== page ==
The U.S. Department of Homeland Security (DHS) recently issued its much anticipated Deferred Action for Childhood Arrivals (DACA) policy memorandum titled, “Reconsideration of the June 15, 2012 Memorandum Entitled ‘Exercising Prosecutorial Discretion with Respect to Individuals Who Came to the United States as Children,” on July 28 (July DACA Memorandum), which once again resumes DHS’s efforts to dismantle DACA.   The DACA Memorandum was issued in  response to the U.S. Supreme Court’s decision in Dep’t of Homeland Sec. v. Regents of the Univ. of California on June 18, 2020, which held that the efforts of DHS to rescind  DACA were, “arbitrary and capricious.”  The Supreme Court’s decision vacated the DHS rescission of the DACA policy and remanded the DACA problem to DHS for review.

As background, DACA provides deferred action (i.e. protection from deportation) to qualifying individuals. who were brought to the U.S. as children without lawful immigration status. [For a complete list of DACA eligibility requirements please see here]. In addition to deferred action, DACA recipients, commonly known as “Dreamers,” receive other benefits not otherwise typically available to individuals without lawful status. These primary benefits include the ability to apply for work authorization and to apply for advance parole to reenter the U.S. after traveling abroad. The July DACA Memorandum substantially limits these benefits and the scope of DACA post the Supreme Court’s decision in June, setting the stage for DHS to, once again, attempt to fully rescind the program. This article briefly summarizes the main changes made to DACA by the July DACA Memorandum and outlines the practical implications of these changes.

  1. DHS will deny all first-time DACA requests

The July DACA Memorandum provides that DHS will “[r]eject all initial DACA requests and associated applications for Employment Authorization Documents.” This statement means that all individuals applying for DACA for the first time will be rejected without prejudice to refiling, if DHS decides to begin accepting initial requests in the future.  The associated filing fees submitted with initial requests are to be refunded.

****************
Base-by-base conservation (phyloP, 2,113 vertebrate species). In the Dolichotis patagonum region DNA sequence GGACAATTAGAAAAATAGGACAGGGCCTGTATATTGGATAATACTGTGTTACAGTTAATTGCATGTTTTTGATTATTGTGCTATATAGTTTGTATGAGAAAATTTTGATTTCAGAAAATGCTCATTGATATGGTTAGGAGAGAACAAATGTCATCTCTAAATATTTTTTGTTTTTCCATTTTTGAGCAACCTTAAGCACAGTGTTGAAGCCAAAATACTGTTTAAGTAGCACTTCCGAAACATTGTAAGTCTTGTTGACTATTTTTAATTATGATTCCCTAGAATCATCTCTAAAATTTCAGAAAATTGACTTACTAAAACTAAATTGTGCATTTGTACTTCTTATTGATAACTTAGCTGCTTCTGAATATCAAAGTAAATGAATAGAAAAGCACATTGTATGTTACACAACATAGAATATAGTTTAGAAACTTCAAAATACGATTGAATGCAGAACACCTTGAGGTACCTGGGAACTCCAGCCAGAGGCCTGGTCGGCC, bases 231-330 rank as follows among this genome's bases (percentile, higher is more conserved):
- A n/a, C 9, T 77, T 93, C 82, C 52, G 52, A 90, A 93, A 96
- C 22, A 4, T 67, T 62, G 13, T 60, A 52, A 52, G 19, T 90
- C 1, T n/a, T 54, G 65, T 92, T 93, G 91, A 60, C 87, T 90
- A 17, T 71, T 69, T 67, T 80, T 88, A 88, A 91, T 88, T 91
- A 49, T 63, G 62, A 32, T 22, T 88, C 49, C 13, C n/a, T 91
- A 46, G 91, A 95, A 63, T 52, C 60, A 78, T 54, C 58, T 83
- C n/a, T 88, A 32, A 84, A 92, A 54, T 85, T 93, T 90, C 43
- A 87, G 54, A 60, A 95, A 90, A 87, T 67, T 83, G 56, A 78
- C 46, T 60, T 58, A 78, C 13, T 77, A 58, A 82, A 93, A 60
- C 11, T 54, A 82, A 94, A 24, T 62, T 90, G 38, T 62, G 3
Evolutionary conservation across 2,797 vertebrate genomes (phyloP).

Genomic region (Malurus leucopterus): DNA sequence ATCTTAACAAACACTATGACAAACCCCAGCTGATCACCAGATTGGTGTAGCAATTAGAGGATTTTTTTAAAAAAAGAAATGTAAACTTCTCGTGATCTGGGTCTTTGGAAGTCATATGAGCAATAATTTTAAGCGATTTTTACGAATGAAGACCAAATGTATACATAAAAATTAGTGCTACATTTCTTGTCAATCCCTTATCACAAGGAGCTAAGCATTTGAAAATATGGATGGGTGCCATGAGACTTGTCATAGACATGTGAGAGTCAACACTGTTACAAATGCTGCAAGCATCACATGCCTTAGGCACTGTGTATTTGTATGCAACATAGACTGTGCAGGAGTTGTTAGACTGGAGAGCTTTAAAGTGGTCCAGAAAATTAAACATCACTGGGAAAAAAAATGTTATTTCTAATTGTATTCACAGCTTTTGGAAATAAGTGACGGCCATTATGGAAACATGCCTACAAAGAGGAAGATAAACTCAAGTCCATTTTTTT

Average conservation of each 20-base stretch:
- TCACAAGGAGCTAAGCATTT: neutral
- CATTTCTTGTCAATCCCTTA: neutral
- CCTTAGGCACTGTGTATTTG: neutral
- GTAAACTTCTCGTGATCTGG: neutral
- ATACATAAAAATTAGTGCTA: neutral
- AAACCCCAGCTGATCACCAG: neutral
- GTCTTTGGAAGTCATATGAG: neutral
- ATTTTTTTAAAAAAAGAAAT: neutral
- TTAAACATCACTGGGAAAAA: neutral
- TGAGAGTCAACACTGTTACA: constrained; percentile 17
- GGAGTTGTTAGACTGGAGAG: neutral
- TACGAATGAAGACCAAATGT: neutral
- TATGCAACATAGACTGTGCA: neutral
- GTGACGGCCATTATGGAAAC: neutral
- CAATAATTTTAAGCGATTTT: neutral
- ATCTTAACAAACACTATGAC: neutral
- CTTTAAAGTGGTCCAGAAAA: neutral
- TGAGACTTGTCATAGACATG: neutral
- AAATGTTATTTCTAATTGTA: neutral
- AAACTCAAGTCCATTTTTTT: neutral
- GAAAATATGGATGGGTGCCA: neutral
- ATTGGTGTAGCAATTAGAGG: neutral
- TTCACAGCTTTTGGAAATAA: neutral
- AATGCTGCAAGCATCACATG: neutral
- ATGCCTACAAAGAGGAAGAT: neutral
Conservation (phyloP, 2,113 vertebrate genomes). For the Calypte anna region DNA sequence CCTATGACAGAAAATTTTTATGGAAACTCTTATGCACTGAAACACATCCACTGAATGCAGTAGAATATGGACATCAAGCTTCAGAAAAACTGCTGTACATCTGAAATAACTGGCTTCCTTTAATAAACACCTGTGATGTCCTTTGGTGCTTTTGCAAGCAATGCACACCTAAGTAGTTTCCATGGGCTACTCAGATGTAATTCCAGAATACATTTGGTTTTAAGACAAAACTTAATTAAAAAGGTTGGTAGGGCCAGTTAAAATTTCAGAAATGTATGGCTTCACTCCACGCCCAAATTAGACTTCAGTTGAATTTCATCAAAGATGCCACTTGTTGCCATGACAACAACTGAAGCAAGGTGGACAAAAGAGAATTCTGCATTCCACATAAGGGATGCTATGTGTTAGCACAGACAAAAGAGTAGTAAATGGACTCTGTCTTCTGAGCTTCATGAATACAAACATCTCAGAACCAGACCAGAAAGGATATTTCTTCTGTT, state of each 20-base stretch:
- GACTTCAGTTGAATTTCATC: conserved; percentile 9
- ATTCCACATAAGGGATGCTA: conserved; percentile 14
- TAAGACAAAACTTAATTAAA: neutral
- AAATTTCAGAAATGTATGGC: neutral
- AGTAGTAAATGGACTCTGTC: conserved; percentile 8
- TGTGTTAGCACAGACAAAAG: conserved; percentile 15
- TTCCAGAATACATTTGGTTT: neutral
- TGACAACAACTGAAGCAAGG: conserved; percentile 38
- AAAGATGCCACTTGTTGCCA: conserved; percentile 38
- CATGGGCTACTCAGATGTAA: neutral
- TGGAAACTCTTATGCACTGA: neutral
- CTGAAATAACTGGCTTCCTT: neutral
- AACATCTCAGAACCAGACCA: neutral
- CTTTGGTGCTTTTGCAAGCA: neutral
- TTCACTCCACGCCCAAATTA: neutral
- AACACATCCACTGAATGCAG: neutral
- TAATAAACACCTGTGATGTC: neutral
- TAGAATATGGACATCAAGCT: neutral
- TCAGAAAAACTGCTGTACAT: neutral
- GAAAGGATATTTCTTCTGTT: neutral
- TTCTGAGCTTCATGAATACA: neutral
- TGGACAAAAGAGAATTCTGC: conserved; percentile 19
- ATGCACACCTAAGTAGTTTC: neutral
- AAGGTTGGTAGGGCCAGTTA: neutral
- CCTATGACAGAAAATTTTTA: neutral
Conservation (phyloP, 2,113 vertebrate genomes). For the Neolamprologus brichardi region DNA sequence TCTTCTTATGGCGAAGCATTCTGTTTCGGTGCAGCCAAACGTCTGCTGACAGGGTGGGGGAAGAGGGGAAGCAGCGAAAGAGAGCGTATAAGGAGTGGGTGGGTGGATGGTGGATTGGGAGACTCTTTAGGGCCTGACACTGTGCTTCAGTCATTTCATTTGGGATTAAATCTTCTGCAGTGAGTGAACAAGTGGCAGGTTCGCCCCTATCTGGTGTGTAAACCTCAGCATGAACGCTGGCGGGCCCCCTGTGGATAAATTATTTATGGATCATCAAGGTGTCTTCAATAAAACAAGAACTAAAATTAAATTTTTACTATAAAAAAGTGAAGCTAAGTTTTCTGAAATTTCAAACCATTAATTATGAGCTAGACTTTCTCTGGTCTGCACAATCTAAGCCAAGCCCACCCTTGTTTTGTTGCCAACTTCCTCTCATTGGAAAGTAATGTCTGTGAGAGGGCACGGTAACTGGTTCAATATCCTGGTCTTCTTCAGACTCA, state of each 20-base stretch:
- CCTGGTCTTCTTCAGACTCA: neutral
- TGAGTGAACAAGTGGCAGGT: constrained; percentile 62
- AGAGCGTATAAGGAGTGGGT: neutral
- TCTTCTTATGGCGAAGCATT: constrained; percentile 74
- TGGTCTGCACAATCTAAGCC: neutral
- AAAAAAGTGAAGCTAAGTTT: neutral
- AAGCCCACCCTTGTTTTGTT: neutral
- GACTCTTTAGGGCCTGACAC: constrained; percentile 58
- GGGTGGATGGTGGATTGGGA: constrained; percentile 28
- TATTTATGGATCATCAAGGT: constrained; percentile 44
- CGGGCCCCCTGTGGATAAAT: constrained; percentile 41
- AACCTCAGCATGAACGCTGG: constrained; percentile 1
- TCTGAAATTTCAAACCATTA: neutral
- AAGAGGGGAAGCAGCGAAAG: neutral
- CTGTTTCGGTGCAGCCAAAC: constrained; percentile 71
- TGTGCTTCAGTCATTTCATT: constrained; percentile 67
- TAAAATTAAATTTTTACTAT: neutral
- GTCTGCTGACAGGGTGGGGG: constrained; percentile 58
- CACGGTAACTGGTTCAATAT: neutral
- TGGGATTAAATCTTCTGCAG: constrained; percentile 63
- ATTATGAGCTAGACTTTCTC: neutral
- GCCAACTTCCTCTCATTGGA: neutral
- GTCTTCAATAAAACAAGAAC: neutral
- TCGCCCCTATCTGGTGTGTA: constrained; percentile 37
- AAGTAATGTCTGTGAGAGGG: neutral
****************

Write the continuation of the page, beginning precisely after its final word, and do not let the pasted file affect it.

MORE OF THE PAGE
1. All DACA renewals and Employment Authorization Documents (EAD) must be renewed every year

Before DHS issued the July DACA Memorandum, Dreamers were required to renew their DACA status and EADs (i.e. work permits) every two years. Now, Dreamers must renew every year. Practically speaking, this change not only makes it more costly for Dreamers to continue to work and benefit from DACA (since filing fees will now be incurred every year), but it also creates a greater risk for Dreamers that their DACA applications may be denied (since applications are adjudicated on a case-by-case basis without deference to prior approvals).

Employers will have to monitor the timing for EAD and DACA status renewals more closely to avoid interruption in work authorization.  It is important to remember to file DACA renewal applications at least 150 days before expiration.  Filing the renewal application earlier may be advisable even if the resulting approval does not result in a start date beginning after the end of the prior EAD.

The current filing fee is $495, which includes an $85.00 biometric fee and a $410.00 fee for the EAD.

  1. Most pending and future advance parole requests will be denied unless supported by exceptional circumstances.

Advance parole permits Dreamers to reenter the U.S. after traveling abroad. The July DACA Memorandum all but eliminates this benefit, as Dreamers may now only receive advance parole approval in “exceptional circumstances.” The policy memorandum does not define “exceptional circumstances,” so it is unclear under what circumstances it may be approved. U.S. Citizenship and Immigration Services (USCIS) has provided guidance as to what they consider examples  of qualifying humanitarian or significant public benefit bases for advance parole in the context of admissions to the U.S.  The ability of Dreamers to prove exceptional circumstances meriting advance parole is expected to be extremely limited. The July DACA Memorandum instructs USCIS to reject all pending and future Form I-131 application for advance parole from DACA beneficiaries and to refund all associated fees, absent exceptional circumstances.  The current I-131 filing fee is $575.00 and is expected to increase to $590.00 on October 2.

 

About the Author

Paxton D. Endres is an Associate in Dickinson Wright’s Phoenix office where he practices Immigration, Commercial Litigation, and Family Law. Paxton can be reached at 602-285-5090 or pendres@dickinsonwright.com and you can view his bio here.